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Mountaineering Club of Alaska Apr 10

Mountaineering Club of Alaska Apr 10

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Published by bludworth
Featuring Dub & Harry Bludworth's first ascent of Bench Peak
Featuring Dub & Harry Bludworth's first ascent of Bench Peak

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Published by: bludworth on Apr 23, 2010
Copyright:Attribution Non-commercial


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Mountaineering Club of Alaska
April 2010
Volume 53 Number 4
Life is either a great adventure or nothing.
~Helen Keller 
Monthly MeetingWed. April 22 @ 6:30 PMProgram: Presentation by Jim Saylor, The First Person toClimb All Peaks In Chugach State Park, Details Inside.
Dangerous PassagePOM - Bench Peak
The Mountaineering Club of Alaska
"To maintain, promote and perpetuate the association of persons who are interested in promoting, sponsoring, improving,stimulating and contributing to the exercise of skill and safety in the Art and Science of Mountaineering" 
Join us for our club meetings the 3
Wednesday of the month at the BPEnergy Center, 900 E. Benson Blvd., Anchorage, AK
Cover Photo:
Stu Grenier and John McCormick on the summit of Peak1936 (Set Netter Peak)
 Article Submission:
Text/video/photography submissions for theScree can be sent as attachments tomcascree@gmail.com. Do notsubmit material in the body of the email. We prefer articles that areunder 1,000 words. If you have a blog or website, send us the link.Cover photo selection is based on portraits of human endeavor in theoutdoors.
Dangerous Passage - 1936, Prince William SoundPeak Of the Month – Bench Peak
Hiking and Climbing Schedule
April 24 - May 02 MOUNTAINEERING - Scandinavian PeaksScandinavian Peaks Class- Glacier and Some 4th or 5th class.Elevation Gain- Plenty Hazards- Crevasses, Avalanche,Rockfall, Weather. Air transport fees apply.Greg Bragiel – 569-3008July 16 – July 30 Arctic National Wildlife RefugeClass B/C. The trip may include elevation gains over 2,000 feeton day hikes. The destination will be drop off And pickup at anairstrip on the Sheenjek River on the south side of the BrooksRange in ANWR . Set up food cache at the airstrip from theredo 2 one week trips along the Sheenjek and tributaries.(climbersare welcome if you include a reliable partner) Leader: DonHansen,donjoehansen@msn.com.
Monthly MCA Meeting Presentation
Get stoked for the 2010 mountaineering season by attending theMountaineering Club of Alaska April Meeting. Jim Sayler, one ofAlaska’s most prolific mountaineers and the first person to climb allpeaks in Chugach State Park will present spectacular slides andcolorful accounts from over 30 years of adventure. The show will focuson the big peaks in and around Chugach State Park, from Anchorage toLake George. Discover how to access remote regions in and aroundthe park. Learn the best time of year to attempt difficult peaks and howconditions affect routes. The meeting will be held Wednesday, April 21,6:30pm at the BP Energy Center located at 1014 Energy Court.Admission is free and open to everyone.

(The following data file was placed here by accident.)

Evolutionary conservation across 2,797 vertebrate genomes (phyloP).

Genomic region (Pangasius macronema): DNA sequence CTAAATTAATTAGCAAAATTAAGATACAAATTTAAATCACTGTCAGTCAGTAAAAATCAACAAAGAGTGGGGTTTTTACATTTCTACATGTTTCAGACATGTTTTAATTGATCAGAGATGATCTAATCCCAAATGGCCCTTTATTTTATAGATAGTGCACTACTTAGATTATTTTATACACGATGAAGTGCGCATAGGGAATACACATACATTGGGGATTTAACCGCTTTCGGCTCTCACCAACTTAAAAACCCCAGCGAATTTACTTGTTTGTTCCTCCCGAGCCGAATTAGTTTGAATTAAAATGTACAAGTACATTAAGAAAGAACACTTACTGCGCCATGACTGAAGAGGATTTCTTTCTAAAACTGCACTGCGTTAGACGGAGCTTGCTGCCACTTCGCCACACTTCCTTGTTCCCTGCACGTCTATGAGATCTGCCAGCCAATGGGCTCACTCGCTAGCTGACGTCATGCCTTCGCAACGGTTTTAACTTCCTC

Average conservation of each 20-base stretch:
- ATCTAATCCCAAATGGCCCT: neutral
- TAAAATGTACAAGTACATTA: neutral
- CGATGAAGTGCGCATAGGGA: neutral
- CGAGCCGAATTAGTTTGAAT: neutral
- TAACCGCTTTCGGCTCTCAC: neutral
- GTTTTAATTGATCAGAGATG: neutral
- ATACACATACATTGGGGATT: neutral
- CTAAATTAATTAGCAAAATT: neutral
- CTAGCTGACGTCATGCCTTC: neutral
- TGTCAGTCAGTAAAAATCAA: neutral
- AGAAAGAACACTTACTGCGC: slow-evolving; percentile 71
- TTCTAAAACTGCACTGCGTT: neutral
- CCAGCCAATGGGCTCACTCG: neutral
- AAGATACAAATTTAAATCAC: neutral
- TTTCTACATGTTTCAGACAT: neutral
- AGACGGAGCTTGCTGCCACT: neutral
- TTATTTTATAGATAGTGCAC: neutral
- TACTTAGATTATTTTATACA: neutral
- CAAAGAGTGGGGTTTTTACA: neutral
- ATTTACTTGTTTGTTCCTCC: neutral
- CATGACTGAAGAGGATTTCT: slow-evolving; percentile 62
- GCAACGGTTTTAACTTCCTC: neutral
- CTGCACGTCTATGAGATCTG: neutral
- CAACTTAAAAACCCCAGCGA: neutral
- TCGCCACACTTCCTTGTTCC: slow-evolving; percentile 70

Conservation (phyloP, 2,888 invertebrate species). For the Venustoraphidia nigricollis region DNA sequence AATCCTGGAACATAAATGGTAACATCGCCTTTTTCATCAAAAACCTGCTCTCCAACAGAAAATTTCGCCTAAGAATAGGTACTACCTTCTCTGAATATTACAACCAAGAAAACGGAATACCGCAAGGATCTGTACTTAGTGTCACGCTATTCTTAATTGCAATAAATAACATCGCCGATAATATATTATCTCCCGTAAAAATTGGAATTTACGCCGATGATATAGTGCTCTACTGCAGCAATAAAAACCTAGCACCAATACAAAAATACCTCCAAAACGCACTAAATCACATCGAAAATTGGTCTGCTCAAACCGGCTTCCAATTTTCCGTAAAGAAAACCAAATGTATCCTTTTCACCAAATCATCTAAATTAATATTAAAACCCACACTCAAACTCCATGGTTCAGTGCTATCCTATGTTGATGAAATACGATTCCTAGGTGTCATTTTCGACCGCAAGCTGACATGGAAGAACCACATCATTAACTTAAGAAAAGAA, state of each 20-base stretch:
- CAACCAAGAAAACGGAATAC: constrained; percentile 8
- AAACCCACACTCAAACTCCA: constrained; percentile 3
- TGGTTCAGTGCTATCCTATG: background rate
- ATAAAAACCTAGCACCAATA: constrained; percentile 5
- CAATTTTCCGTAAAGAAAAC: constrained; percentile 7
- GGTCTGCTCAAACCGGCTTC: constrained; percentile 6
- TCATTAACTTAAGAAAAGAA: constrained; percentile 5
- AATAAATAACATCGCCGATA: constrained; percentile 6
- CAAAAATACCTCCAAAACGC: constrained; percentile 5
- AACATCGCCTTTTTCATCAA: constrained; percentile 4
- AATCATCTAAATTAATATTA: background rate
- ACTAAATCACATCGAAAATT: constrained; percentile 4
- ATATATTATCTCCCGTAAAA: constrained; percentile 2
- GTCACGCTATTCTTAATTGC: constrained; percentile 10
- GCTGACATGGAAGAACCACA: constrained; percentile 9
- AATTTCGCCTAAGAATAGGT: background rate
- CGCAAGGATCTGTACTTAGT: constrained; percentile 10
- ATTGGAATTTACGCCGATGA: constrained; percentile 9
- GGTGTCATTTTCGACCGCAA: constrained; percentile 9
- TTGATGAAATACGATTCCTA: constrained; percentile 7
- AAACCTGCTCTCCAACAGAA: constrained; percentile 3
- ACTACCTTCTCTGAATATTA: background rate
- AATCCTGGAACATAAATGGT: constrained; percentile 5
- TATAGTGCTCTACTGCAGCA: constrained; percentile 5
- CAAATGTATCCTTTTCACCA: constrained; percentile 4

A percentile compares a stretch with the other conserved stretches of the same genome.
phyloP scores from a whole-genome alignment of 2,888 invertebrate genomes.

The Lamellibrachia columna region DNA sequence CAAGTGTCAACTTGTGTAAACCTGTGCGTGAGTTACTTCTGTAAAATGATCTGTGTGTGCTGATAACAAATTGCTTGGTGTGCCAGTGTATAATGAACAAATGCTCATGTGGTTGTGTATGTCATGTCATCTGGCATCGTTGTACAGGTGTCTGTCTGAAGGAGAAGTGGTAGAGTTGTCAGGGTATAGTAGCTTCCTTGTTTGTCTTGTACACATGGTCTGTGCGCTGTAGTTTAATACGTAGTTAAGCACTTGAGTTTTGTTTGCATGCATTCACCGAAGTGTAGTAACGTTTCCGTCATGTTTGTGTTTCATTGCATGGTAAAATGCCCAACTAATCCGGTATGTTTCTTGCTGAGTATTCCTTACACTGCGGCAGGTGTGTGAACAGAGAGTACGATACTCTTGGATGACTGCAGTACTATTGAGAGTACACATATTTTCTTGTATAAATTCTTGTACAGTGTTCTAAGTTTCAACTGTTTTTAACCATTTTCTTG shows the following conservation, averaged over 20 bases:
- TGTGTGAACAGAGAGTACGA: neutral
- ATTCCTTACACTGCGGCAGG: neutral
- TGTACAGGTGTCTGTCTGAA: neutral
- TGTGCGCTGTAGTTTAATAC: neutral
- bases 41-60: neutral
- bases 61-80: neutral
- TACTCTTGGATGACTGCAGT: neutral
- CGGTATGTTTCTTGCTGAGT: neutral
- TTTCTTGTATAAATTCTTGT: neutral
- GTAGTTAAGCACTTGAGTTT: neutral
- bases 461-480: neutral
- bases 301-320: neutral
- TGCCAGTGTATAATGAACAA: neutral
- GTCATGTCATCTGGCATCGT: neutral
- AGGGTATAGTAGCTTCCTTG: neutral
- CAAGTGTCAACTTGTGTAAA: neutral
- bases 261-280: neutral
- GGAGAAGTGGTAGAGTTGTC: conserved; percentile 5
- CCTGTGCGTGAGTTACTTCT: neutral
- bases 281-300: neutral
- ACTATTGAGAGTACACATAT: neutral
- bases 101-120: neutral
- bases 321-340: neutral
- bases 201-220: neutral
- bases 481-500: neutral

Dangerous Passage1936
by Stu Grenier
I couldn't resist the opportunity to use thiseye-catching title because upon firstimpression it sounds like a hell of a goodhistoric account of a depression eraadventure. In truth the 1936 refers to theelevation of the "peak" we climbed and theDangerous Passage refers to name of thepassage next to which Peak 1936 is located.I guess when you are writing an account of apeak that is low enough to be confused withTom Choate's birth year you need a sense ofhumor since there wasn't much dangerousabout the climb, or should I say hike, as longas you didn't get messed up with cliffs hiddenbehind walls of evergreen trees or go for aslide down a slippery grassy or snowy slopeto one of the aforementioned cliffs. Thepassage called Dangerous Passage isprobably so named for the many rocks thatcan be a problem for faster moving deep-draft boats, but of less concern to kayaks.
Sunset on Prince William Sound
Eryn Boone had caught the ferry back toWhittier on June 3, 2009, after spending fivedays in the Elrington Island area with us,leaving John McCormick and me to brave thepaddle back to Whittier from Chenega Baywithout female company or a single kayak inwhich to go poke around alone. I'll save awrite up of what we did on Elrington Islandfor a later date.On our way north we finally got lucky enoughto find a whale using bubbles to catch itsdinner right next to shore. Some folks callthis bubble net feeding. We had good luckwatching the humpback feeding and tooksome memorable shots. As we sat dead inthe water the whale also stoppedperpendicular to us some 50 feet away.Though its eyes were underwater you couldfeel in the air that we were being observed. I

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